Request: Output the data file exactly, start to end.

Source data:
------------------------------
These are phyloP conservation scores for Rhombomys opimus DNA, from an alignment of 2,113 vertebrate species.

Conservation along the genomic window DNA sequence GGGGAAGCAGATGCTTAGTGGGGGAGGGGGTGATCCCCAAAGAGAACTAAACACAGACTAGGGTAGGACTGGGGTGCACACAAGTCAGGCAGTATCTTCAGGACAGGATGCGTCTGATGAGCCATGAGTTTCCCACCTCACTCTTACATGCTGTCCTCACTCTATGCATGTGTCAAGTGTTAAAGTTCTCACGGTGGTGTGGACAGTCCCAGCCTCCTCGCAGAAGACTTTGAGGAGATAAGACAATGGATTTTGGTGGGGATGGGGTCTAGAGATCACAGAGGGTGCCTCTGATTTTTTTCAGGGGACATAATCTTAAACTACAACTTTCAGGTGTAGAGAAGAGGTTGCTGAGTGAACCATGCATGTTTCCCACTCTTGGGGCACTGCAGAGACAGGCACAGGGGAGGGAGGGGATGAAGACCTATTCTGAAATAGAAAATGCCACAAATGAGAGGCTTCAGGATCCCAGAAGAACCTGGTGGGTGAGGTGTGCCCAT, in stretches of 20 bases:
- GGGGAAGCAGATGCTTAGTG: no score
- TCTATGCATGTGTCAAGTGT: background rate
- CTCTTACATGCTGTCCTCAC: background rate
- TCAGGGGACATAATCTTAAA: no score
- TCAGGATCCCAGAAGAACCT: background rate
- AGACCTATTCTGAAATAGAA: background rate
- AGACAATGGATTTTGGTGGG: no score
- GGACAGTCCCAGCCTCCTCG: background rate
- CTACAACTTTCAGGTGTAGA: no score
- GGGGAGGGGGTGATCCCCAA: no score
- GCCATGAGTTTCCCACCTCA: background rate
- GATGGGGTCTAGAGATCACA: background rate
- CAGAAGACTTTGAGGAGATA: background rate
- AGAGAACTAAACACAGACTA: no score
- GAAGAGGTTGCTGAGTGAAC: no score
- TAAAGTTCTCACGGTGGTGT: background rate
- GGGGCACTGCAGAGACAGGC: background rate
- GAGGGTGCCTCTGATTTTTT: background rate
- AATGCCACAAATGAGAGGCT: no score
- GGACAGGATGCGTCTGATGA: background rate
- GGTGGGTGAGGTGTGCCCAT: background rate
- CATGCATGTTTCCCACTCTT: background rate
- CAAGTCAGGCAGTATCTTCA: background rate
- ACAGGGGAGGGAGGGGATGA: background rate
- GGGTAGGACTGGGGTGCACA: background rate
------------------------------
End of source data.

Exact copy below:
These are phyloP conservation scores for Rhombomys opimus DNA, from an alignment of 2,113 vertebrate species.

Conservation along the genomic window DNA sequence GGGGAAGCAGATGCTTAGTGGGGGAGGGGGTGATCCCCAAAGAGAACTAAACACAGACTAGGGTAGGACTGGGGTGCACACAAGTCAGGCAGTATCTTCAGGACAGGATGCGTCTGATGAGCCATGAGTTTCCCACCTCACTCTTACATGCTGTCCTCACTCTATGCATGTGTCAAGTGTTAAAGTTCTCACGGTGGTGTGGACAGTCCCAGCCTCCTCGCAGAAGACTTTGAGGAGATAAGACAATGGATTTTGGTGGGGATGGGGTCTAGAGATCACAGAGGGTGCCTCTGATTTTTTTCAGGGGACATAATCTTAAACTACAACTTTCAGGTGTAGAGAAGAGGTTGCTGAGTGAACCATGCATGTTTCCCACTCTTGGGGCACTGCAGAGACAGGCACAGGGGAGGGAGGGGATGAAGACCTATTCTGAAATAGAAAATGCCACAAATGAGAGGCTTCAGGATCCCAGAAGAACCTGGTGGGTGAGGTGTGCCCAT, in stretches of 20 bases:
- GGGGAAGCAGATGCTTAGTG: no score
- TCTATGCATGTGTCAAGTGT: background rate
- CTCTTACATGCTGTCCTCAC: background rate
- TCAGGGGACATAATCTTAAA: no score
- TCAGGATCCCAGAAGAACCT: background rate
- AGACCTATTCTGAAATAGAA: background rate
- AGACAATGGATTTTGGTGGG: no score
- GGACAGTCCCAGCCTCCTCG: background rate
- CTACAACTTTCAGGTGTAGA: no score
- GGGGAGGGGGTGATCCCCAA: no score
- GCCATGAGTTTCCCACCTCA: background rate
- GATGGGGTCTAGAGATCACA: background rate
- CAGAAGACTTTGAGGAGATA: background rate
- AGAGAACTAAACACAGACTA: no score
- GAAGAGGTTGCTGAGTGAAC: no score
- TAAAGTTCTCACGGTGGTGT: background rate
- GGGGCACTGCAGAGACAGGC: background rate
- GAGGGTGCCTCTGATTTTTT: background rate
- AATGCCACAAATGAGAGGCT: no score
- GGACAGGATGCGTCTGATGA: background rate
- GGTGGGTGAGGTGTGCCCAT: background rate
- CATGCATGTTTCCCACTCTT: background rate
- CAAGTCAGGCAGTATCTTCA: background rate
- ACAGGGGAGGGAGGGGATGA: background rate
- GGGTAGGACTGGGGTGCACA: background rate